Given her family’s ties to Hollywood, Maria Newman might be considered the rebel of the musically rich Newman clan. At age 35, the youngest of Alfred Newman’s children is also a composer — but she has no desire to score movies.

Like her brothers, who have followed in their father’s footsteps by becoming film composers, Maria Newman is classically trained. But unlike David and Thomas, she has no interest in subjugating her music to the needs of images on a screen.

“I never wanted to write film music,” she explains. “I watched, open-mouthed, what my father, my uncles, my brothers, my cousin, went through with many directors who knew nothing about music. I was happy to let everybody else go through all of that. I appreciate and respect so much what my family does; I just prefer not to do it.”

The result is the Newman family’s first composer who writes strictly for the concert hall, one who has — in just seven years of writing — received widespread critical acclaim. The Los Angeles Times’ Timothy Mangan calls her “a composer unafraid to communicate and please.” KUSC’s Jim Svejda terms her “one of the most charming and distinctive composers of her generation.” Long Beach Symphony music director JoAnn Falletta says her music is “expressive, vital and superbly crafted.”

Maria Newman’s more than 50 works include chamber, orchestral and choral music, and she has received commissions from institutions as diverse as the Los Angeles Mozart Orchestra (where she is composer-in-residence) and the Martha’s Vineyard Chamber Music Society.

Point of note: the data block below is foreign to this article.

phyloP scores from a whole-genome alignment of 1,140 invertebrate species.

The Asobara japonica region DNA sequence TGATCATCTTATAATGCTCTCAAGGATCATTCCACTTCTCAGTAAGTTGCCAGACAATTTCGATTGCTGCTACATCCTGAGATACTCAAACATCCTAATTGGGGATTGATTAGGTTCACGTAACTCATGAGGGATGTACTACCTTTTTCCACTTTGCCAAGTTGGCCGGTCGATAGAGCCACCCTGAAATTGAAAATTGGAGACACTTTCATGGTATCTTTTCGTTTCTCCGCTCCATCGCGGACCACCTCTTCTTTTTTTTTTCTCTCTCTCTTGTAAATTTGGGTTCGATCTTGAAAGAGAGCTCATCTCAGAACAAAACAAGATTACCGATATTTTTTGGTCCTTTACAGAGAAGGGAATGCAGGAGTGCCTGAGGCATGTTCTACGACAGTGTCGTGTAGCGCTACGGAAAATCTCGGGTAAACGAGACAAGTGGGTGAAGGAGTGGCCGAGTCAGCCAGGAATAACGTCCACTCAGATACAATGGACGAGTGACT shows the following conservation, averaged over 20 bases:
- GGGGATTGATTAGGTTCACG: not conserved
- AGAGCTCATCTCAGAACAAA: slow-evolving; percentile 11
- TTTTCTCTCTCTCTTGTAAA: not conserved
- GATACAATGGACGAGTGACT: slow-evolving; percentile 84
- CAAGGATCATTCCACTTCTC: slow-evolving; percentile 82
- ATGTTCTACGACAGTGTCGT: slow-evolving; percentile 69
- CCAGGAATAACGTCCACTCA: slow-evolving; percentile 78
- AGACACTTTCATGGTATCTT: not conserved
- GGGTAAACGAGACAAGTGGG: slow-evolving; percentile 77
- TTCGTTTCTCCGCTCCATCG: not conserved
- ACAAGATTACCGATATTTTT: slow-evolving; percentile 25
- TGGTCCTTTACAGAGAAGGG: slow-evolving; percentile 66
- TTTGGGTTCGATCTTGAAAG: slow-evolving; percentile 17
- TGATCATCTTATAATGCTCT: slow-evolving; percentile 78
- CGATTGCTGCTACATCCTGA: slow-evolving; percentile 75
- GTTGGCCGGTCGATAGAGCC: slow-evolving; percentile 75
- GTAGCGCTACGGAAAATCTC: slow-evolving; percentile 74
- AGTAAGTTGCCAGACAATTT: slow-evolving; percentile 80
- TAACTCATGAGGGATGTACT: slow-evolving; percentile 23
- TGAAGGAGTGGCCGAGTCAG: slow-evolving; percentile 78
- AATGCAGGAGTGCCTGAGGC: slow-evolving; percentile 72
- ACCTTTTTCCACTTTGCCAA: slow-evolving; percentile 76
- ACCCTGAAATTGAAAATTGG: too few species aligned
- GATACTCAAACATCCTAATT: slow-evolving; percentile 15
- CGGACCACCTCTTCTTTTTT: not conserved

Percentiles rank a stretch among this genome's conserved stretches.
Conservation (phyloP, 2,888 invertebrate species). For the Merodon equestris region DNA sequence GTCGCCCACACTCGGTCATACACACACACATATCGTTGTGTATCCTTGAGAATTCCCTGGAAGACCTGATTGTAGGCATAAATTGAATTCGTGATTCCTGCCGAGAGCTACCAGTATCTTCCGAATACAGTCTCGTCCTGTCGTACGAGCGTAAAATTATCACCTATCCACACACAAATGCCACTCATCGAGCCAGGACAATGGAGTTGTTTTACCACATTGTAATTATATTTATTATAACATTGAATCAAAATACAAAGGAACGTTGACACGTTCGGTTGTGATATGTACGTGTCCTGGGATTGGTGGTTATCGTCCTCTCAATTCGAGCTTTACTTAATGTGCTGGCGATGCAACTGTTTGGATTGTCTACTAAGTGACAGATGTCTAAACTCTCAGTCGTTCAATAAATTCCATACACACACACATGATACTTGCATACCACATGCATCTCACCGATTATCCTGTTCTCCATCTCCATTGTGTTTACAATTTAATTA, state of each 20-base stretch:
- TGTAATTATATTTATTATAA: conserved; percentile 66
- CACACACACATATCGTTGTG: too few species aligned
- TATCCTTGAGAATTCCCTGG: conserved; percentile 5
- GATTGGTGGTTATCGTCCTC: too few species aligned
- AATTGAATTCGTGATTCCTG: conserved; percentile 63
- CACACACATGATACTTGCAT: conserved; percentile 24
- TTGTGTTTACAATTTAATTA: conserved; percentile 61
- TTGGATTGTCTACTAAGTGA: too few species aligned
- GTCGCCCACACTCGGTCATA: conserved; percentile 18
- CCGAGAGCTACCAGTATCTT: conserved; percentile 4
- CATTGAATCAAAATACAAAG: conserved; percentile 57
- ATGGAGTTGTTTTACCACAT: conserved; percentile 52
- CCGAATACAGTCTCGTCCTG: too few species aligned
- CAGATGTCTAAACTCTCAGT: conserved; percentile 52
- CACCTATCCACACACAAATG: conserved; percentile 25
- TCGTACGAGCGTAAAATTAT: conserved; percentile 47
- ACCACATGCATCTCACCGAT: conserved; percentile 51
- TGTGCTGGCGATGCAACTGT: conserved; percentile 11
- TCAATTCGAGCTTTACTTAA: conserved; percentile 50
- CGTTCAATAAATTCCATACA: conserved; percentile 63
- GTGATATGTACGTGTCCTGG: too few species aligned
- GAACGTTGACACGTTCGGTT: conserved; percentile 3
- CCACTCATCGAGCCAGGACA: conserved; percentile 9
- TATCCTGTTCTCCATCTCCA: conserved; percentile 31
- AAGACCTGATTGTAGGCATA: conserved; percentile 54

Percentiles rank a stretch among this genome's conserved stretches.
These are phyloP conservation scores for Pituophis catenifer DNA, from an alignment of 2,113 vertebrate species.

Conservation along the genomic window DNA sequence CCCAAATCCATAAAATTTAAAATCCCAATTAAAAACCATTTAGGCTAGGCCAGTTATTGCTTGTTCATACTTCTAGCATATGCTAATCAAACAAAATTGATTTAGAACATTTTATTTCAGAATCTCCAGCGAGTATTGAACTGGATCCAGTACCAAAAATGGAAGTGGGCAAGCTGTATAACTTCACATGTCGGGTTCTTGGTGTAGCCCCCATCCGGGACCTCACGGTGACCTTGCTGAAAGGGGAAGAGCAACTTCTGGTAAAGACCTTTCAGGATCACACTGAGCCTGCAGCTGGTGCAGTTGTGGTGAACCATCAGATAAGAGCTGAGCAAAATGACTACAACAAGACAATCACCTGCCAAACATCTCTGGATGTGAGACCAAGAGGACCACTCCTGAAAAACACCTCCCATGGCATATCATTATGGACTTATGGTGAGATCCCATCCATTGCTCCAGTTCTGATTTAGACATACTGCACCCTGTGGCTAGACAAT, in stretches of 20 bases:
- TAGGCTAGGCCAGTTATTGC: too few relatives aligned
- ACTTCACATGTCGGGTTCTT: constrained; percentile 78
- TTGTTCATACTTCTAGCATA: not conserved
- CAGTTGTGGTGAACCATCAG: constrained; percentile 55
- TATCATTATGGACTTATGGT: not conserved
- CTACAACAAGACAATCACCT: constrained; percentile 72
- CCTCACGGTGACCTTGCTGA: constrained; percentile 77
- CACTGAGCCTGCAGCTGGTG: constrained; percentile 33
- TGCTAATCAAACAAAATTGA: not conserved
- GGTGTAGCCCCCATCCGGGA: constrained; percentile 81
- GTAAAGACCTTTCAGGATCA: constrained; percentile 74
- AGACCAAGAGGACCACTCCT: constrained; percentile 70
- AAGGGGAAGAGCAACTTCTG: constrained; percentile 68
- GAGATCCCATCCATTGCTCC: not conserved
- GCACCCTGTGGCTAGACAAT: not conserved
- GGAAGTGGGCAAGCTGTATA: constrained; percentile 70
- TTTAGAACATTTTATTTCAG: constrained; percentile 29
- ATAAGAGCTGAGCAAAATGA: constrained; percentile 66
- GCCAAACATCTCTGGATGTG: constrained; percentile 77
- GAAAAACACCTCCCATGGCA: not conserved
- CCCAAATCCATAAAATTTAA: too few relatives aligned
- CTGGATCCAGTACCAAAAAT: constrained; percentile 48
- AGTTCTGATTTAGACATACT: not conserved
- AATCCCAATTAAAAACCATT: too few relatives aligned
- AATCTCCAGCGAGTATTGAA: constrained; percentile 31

She has written two albums of children’s musical tales with her cousin Randy Newman as narrator, a piano sonata, a women’s choral piece, a concerto for bass trombone and orchestra (for her husband, trombonist George Thatcher), the fascinating “Quemadmodum” for two violists who also play piano, and more. This year alone, the Times raved about both her “Lauds” (a quartet for oboe and strings) and her “Concerto Grosso for Strings.”

Recently, she completed her largest-scale work to date, a 70-minute Requiem Mass. Titled “Requiem for the Innocents,” it was inspired by the death of a 9-year-old boy from AIDS. It has been recorded, with Newman conducting a Los Angeles ensemble, for release later this year.

She graduated magna cum laude from New York’s prestigious Eastman School of Music, then went on to a master’s degree in violin performance from Yale (she also plays viola and piano). Her great love was always chamber music. “I really wanted to communicate,” she says. “I didn’t want to be part of a section in a symphony orchestra.”

Upon returning to Los Angeles in 1986, she began teaching at Loyola Marymount and founded a chamber music ensemble, Viklarbo, which continues to perform and record her music. Although she doesn’t write for movies, she feels very much a part of the Newman legacy. She sees her music as the opposite end of an arc that began nearly a century ago, when the preteen Alfred Newman was a classical-piano prodigy in New Haven, Conn. “I just want to be the best that I can be at what I do,” she says. “I want to continue to grow and learn and branch out.”

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